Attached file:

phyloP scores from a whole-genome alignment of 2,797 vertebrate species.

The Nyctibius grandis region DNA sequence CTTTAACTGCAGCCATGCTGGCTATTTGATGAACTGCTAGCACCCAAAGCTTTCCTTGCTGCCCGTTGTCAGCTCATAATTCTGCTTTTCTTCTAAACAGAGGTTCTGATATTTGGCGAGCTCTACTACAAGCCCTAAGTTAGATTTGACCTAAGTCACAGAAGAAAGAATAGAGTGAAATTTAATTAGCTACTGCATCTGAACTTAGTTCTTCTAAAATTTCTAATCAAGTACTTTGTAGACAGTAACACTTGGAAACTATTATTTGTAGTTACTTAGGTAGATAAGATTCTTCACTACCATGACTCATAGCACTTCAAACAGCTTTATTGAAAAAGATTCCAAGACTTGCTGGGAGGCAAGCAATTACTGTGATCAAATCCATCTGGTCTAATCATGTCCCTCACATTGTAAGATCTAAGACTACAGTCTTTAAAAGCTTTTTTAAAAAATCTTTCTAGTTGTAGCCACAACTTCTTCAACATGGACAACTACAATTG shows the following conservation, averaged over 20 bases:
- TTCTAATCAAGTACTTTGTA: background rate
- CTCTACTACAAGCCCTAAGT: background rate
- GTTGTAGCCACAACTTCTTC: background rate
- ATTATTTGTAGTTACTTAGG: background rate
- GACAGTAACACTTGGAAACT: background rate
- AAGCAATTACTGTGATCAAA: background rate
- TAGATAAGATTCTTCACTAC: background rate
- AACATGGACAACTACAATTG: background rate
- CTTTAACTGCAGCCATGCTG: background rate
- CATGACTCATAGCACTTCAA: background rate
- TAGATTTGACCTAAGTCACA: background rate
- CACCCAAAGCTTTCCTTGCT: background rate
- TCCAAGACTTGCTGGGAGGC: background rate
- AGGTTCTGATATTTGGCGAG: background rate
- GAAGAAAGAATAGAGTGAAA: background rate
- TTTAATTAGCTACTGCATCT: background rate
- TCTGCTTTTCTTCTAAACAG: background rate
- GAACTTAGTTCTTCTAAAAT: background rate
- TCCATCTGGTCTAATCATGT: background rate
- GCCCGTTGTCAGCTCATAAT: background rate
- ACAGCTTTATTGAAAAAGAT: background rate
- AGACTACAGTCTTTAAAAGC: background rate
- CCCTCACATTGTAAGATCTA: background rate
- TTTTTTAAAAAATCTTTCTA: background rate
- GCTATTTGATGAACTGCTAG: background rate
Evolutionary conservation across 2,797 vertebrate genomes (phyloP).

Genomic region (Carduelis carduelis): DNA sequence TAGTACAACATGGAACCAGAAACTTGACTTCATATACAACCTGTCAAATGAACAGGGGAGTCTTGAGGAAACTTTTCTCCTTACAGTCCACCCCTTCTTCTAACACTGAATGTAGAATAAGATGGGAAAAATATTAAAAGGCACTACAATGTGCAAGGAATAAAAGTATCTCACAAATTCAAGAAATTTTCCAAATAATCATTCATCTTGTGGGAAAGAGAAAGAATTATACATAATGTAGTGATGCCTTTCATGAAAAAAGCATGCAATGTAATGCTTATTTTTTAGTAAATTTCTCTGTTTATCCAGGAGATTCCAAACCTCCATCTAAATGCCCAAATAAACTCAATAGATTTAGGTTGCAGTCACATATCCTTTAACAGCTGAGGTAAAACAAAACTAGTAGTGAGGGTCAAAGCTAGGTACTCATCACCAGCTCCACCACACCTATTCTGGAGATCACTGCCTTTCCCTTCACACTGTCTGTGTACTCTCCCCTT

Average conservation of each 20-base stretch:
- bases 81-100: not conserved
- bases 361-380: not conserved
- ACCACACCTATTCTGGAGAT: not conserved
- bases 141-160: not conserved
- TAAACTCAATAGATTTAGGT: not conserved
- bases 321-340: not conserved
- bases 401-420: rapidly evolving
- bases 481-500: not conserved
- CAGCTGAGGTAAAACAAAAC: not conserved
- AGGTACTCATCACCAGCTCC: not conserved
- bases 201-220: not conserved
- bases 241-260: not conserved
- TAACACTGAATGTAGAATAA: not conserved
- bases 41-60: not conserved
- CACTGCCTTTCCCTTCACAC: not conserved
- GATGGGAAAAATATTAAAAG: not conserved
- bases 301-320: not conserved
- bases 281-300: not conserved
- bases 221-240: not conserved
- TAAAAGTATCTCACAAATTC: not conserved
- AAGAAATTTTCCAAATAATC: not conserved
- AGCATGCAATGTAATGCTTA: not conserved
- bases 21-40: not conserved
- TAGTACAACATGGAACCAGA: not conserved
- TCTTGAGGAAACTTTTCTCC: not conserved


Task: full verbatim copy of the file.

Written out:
phyloP scores from a whole-genome alignment of 2,797 vertebrate species.

The Nyctibius grandis region DNA sequence CTTTAACTGCAGCCATGCTGGCTATTTGATGAACTGCTAGCACCCAAAGCTTTCCTTGCTGCCCGTTGTCAGCTCATAATTCTGCTTTTCTTCTAAACAGAGGTTCTGATATTTGGCGAGCTCTACTACAAGCCCTAAGTTAGATTTGACCTAAGTCACAGAAGAAAGAATAGAGTGAAATTTAATTAGCTACTGCATCTGAACTTAGTTCTTCTAAAATTTCTAATCAAGTACTTTGTAGACAGTAACACTTGGAAACTATTATTTGTAGTTACTTAGGTAGATAAGATTCTTCACTACCATGACTCATAGCACTTCAAACAGCTTTATTGAAAAAGATTCCAAGACTTGCTGGGAGGCAAGCAATTACTGTGATCAAATCCATCTGGTCTAATCATGTCCCTCACATTGTAAGATCTAAGACTACAGTCTTTAAAAGCTTTTTTAAAAAATCTTTCTAGTTGTAGCCACAACTTCTTCAACATGGACAACTACAATTG shows the following conservation, averaged over 20 bases:
- TTCTAATCAAGTACTTTGTA: background rate
- CTCTACTACAAGCCCTAAGT: background rate
- GTTGTAGCCACAACTTCTTC: background rate
- ATTATTTGTAGTTACTTAGG: background rate
- GACAGTAACACTTGGAAACT: background rate
- AAGCAATTACTGTGATCAAA: background rate
- TAGATAAGATTCTTCACTAC: background rate
- AACATGGACAACTACAATTG: background rate
- CTTTAACTGCAGCCATGCTG: background rate
- CATGACTCATAGCACTTCAA: background rate
- TAGATTTGACCTAAGTCACA: background rate
- CACCCAAAGCTTTCCTTGCT: background rate
- TCCAAGACTTGCTGGGAGGC: background rate
- AGGTTCTGATATTTGGCGAG: background rate
- GAAGAAAGAATAGAGTGAAA: background rate
- TTTAATTAGCTACTGCATCT: background rate
- TCTGCTTTTCTTCTAAACAG: background rate
- GAACTTAGTTCTTCTAAAAT: background rate
- TCCATCTGGTCTAATCATGT: background rate
- GCCCGTTGTCAGCTCATAAT: background rate
- ACAGCTTTATTGAAAAAGAT: background rate
- AGACTACAGTCTTTAAAAGC: background rate
- CCCTCACATTGTAAGATCTA: background rate
- TTTTTTAAAAAATCTTTCTA: background rate
- GCTATTTGATGAACTGCTAG: background rate
Evolutionary conservation across 2,797 vertebrate genomes (phyloP).

Genomic region (Carduelis carduelis): DNA sequence TAGTACAACATGGAACCAGAAACTTGACTTCATATACAACCTGTCAAATGAACAGGGGAGTCTTGAGGAAACTTTTCTCCTTACAGTCCACCCCTTCTTCTAACACTGAATGTAGAATAAGATGGGAAAAATATTAAAAGGCACTACAATGTGCAAGGAATAAAAGTATCTCACAAATTCAAGAAATTTTCCAAATAATCATTCATCTTGTGGGAAAGAGAAAGAATTATACATAATGTAGTGATGCCTTTCATGAAAAAAGCATGCAATGTAATGCTTATTTTTTAGTAAATTTCTCTGTTTATCCAGGAGATTCCAAACCTCCATCTAAATGCCCAAATAAACTCAATAGATTTAGGTTGCAGTCACATATCCTTTAACAGCTGAGGTAAAACAAAACTAGTAGTGAGGGTCAAAGCTAGGTACTCATCACCAGCTCCACCACACCTATTCTGGAGATCACTGCCTTTCCCTTCACACTGTCTGTGTACTCTCCCCTT

Average conservation of each 20-base stretch:
- bases 81-100: not conserved
- bases 361-380: not conserved
- ACCACACCTATTCTGGAGAT: not conserved
- bases 141-160: not conserved
- TAAACTCAATAGATTTAGGT: not conserved
- bases 321-340: not conserved
- bases 401-420: rapidly evolving
- bases 481-500: not conserved
- CAGCTGAGGTAAAACAAAAC: not conserved
- AGGTACTCATCACCAGCTCC: not conserved
- bases 201-220: not conserved
- bases 241-260: not conserved
- TAACACTGAATGTAGAATAA: not conserved
- bases 41-60: not conserved
- CACTGCCTTTCCCTTCACAC: not conserved
- GATGGGAAAAATATTAAAAG: not conserved
- bases 301-320: not conserved
- bases 281-300: not conserved
- bases 221-240: not conserved
- TAAAAGTATCTCACAAATTC: not conserved
- AAGAAATTTTCCAAATAATC: not conserved
- AGCATGCAATGTAATGCTTA: not conserved
- bases 21-40: not conserved
- TAGTACAACATGGAACCAGA: not conserved
- TCTTGAGGAAACTTTTCTCC: not conserved